- lead to unity (Ephesians 4:11-13);
- help us live a life worthy of the Lord (Colossians 1:9-12, 1 Timothy 1:9-11);
- avoid controversial speculations (1 Timothy 1:3-7);
- lead to people putting their faith in Jesus (Acts 4:1-2);
Good doctrine and bad doctrine
Drawing all this together, I think we can now say something about good and bad doctrine, and in particular doctrine that divides.
In the New Testament, good doctrine is at least as much about behaviour as it is about belief. No matter how “doctrinally correct” our teaching is, if it involves or leads to bad behaviour, it isn’t “good doctrine” according to the New Testament. Some examples ….
I have seen impeccably evangelical christians arguing with atheists on the internet, and resorting to scorn, insult and rudeness. When I have (on several occasions) pointed out the New Testament command to speak the truth in love (Ephesians 4:15), with “gentleness and respect” (1 Peter 3:15), I have been told their rudeness is loving because it is aimed at repentance.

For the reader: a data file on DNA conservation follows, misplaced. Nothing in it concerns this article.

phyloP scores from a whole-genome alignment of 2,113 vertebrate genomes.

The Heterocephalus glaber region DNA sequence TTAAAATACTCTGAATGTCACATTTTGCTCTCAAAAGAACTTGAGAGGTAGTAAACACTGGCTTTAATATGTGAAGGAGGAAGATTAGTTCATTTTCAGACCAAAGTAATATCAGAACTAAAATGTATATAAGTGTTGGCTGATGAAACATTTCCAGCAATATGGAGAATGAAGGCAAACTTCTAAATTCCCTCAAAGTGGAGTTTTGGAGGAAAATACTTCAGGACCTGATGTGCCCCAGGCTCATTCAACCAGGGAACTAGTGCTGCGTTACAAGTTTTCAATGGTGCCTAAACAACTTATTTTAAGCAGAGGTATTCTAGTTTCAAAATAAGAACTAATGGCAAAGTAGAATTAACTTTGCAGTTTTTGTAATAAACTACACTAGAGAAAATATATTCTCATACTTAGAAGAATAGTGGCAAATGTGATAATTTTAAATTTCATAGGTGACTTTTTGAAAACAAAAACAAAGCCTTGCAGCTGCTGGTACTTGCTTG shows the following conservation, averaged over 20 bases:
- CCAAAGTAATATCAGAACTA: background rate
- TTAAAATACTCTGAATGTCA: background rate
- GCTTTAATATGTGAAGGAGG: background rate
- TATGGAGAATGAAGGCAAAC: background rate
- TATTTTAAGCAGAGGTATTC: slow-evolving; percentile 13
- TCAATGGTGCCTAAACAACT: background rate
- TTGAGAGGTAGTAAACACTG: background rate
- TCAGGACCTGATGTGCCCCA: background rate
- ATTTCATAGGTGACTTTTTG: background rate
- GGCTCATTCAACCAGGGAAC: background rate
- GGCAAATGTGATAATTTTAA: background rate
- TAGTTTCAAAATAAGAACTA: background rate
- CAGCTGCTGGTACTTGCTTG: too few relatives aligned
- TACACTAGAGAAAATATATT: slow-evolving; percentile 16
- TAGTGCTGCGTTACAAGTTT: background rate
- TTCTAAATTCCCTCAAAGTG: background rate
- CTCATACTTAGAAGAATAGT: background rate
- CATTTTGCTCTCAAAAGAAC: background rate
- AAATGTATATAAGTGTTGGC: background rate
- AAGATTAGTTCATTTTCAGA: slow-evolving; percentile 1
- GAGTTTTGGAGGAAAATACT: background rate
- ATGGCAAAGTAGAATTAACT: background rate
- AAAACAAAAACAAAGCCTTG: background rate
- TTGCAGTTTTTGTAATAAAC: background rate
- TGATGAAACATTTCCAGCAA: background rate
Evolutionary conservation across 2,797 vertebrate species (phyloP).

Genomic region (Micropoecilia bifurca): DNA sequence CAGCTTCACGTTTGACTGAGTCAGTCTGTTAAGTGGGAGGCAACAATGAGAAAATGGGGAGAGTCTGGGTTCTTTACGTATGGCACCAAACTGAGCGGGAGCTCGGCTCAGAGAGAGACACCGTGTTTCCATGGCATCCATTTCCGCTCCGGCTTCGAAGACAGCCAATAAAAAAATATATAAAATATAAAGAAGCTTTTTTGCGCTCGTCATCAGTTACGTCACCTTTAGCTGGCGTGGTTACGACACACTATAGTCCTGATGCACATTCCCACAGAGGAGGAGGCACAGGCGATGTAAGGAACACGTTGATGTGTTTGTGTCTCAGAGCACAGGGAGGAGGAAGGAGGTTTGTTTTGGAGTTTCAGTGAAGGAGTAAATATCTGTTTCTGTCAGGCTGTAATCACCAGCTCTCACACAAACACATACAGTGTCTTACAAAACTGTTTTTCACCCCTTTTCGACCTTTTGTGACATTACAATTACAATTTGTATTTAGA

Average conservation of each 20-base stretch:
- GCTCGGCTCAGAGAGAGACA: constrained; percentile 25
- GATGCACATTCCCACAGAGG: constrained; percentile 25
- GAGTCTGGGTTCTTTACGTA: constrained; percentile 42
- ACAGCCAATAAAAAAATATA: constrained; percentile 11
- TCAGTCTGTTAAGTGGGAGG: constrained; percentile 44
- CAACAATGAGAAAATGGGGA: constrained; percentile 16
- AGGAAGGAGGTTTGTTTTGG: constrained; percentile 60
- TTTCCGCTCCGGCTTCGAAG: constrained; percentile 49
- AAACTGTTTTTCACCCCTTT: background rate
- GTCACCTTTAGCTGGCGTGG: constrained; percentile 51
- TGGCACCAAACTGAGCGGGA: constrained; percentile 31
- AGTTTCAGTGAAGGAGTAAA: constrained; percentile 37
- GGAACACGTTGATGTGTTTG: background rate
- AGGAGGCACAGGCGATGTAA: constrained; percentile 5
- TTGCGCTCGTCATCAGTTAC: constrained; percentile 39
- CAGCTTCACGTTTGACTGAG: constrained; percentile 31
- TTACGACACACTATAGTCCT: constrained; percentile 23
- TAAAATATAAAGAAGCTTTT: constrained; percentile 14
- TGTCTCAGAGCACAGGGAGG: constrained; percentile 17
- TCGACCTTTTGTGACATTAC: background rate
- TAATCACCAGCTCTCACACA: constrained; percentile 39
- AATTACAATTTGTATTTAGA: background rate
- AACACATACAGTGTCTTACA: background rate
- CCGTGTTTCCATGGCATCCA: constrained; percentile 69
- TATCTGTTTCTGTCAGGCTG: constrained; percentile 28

Arguing and disunity
Christians of different doctrinal beliefs can be seen arguing with each other on internet forums and in churches, despite the New Testament’s strong teaching on the importance of unity – from Jesus’ prayer in John 17:20-21 through to Paul’s please for unity in 1 Corinthians 1:10 and Philippians 2:1-7.
We may feel strongly about some doctrine, rightly or wrongly, but anger isn’t God’s way to resolve the matter (James 1:20). And anger hinders our prayer (1 Timothy 2:8).